Objectif : Étudier la validité concurrente de l'algorithme de dépistage des risques de chute et de renvoi en consultation (Falls Screening and Referral Algorithm, FSRA) du Saskatoon Falls Prevention Consortium. Méthode : Vingt-neuf personnes âgées (moyenne d'âge [ET] de 77,7 ans [4,0]) vivant dans une résidence pour personnes âgées autonomes satisfaisaient les critères d'inclusion; elles ont rempli un questionnaire démographique et ont été soumises à certaines composantes du FSRA et du test d'équilibre de l'échelle de Berg (EEB). Le FSRA comprend un test de dépistage des risques de chute (Elderly Fall Screening Test, EFST) et le questionnaire multifactoriel en matière de chutes (Multi-Factor Falls Questionnaire, MFQ). Il est conçu pour classer les individus dans trois catégories – risque de chute élevé, modéré ou faible – afin d'établir les approches de gestion appropriées. Un modèle prédictif de probabilité des risques de chute basé sur une étude antérieure a été utilisé pour établir la validité concurrente du FRSA. Résultats : Au total, 79 % des participants ont été classés dans la catégorie à faible risque du FSRA, puisque le modèle prédictif a permis d'établir la probabilité des risques de chute dans leur cas entre 0,04 et 0,74, avec une moyenne de 0,35 (ET=0,25). On n'a pu établir aucune corrélation significative sur le plan statistique entre le FSRA et le modèle prédictif de la probabilité des risques de chute (ρ de Spearman=0,35, p=0,06). Conclusion : Le FSRA manque de validité concurrente si on le compare à un modèle de risques de chute préalablement établi et semble « surclasser » les individus dans le segment à faible risque. D'autres études sur le FSRA en tant qu'outil approprié de dépistage chez les aînés résidant dans la communauté sont recommandées.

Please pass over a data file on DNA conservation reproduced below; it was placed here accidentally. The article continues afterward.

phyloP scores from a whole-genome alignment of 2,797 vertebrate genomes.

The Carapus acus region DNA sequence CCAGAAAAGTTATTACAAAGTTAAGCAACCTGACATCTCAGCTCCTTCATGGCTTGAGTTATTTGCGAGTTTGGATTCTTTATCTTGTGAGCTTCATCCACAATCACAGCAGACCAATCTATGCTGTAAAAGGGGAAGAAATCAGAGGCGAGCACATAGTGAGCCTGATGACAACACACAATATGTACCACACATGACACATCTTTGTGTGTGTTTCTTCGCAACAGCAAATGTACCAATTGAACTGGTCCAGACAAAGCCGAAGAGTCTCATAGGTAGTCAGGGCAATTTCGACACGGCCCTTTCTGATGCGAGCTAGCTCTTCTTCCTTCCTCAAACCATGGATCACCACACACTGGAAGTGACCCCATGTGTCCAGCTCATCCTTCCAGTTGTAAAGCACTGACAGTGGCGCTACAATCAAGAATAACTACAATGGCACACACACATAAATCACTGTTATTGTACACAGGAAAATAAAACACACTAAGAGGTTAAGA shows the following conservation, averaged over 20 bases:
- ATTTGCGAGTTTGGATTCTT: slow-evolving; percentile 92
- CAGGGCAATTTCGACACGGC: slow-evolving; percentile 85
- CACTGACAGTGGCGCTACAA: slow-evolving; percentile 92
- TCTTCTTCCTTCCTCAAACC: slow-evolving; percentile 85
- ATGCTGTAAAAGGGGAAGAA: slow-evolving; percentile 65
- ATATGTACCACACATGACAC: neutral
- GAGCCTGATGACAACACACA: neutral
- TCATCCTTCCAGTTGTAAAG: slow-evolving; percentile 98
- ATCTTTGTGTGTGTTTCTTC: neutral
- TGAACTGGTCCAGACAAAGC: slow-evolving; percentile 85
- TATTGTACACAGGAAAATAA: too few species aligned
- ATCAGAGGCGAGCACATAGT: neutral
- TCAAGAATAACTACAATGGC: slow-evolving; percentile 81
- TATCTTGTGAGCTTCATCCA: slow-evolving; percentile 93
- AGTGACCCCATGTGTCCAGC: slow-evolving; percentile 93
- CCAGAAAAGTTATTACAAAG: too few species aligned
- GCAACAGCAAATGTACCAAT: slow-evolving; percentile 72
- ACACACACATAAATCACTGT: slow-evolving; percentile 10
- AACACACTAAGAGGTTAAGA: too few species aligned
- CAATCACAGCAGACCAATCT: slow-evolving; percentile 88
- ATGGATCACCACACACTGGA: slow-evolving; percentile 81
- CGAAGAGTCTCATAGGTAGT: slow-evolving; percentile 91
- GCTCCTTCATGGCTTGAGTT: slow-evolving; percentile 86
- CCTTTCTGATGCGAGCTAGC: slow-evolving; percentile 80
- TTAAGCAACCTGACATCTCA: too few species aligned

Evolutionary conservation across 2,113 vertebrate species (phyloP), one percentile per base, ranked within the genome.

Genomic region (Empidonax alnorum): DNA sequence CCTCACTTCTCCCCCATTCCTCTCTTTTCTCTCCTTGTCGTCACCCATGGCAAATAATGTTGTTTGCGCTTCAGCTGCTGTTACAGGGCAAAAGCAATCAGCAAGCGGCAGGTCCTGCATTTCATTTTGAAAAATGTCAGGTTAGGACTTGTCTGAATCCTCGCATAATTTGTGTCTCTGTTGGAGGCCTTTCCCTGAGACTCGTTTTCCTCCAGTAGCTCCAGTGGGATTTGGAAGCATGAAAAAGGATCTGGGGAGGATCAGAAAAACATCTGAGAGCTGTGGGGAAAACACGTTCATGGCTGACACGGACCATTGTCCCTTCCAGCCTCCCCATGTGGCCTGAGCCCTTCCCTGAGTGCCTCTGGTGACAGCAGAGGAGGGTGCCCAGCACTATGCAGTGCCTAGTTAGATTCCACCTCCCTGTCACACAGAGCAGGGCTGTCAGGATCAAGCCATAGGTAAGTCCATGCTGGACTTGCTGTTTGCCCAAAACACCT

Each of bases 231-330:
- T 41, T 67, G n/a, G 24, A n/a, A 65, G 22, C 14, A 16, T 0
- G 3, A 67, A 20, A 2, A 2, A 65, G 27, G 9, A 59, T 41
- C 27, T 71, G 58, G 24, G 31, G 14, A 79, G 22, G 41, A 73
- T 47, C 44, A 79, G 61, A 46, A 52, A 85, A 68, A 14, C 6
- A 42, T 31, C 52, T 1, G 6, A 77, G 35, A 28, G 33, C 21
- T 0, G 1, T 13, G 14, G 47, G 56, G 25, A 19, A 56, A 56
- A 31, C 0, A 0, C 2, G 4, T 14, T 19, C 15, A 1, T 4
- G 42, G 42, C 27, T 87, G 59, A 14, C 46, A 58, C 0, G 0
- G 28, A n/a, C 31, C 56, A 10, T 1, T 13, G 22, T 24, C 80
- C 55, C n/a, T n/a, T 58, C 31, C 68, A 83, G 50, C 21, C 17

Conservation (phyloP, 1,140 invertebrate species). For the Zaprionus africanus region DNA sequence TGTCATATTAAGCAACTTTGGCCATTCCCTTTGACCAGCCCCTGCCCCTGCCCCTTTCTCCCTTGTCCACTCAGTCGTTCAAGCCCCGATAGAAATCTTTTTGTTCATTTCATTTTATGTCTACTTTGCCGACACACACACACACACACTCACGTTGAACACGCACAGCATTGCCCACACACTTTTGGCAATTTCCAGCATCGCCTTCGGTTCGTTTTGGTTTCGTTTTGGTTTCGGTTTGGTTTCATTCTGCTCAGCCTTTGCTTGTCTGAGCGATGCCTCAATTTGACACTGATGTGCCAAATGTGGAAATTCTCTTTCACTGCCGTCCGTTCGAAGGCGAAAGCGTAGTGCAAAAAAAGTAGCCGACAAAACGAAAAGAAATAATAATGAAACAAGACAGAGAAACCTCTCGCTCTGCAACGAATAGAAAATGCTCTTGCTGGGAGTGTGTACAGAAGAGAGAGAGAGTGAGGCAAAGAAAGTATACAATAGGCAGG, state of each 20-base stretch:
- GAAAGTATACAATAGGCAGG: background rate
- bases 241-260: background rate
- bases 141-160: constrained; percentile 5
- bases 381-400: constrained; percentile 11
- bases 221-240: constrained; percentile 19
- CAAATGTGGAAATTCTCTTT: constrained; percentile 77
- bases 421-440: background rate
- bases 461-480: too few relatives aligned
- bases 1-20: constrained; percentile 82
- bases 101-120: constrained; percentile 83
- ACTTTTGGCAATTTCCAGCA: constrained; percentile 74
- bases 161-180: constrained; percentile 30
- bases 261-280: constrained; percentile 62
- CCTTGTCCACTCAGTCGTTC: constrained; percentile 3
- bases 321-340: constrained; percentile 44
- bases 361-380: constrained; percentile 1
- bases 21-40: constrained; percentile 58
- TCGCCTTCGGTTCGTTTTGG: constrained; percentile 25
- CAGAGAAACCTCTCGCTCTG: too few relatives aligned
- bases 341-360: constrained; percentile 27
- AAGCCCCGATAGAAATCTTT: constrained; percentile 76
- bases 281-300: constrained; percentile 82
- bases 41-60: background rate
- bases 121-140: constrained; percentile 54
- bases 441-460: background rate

Mots clés : chutes accidentelles, aînés, algorithmes, évaluation des risques, validité

Falling is a major health concern within the older adult population.1,2 In Canada, it is estimated that one in every three older adults will experience a fall in any given year3 and that up to 50% will experience repeated falls.49 Adults over age 65 are 9 times as likely to fall as the remainder of the population, and fall risk increases with increasing age.10 Falls have serious personal sequelae, including loss of confidence and increased fear of falling;2 increased disability, frailty, and mortality;2 and decreased activity levels, quality of life, and overall health status.11 Falls are also responsible for 90% of all hip fractures in the older adult population; the mortality rate after hip fracture is 20% within 1 year after injury.10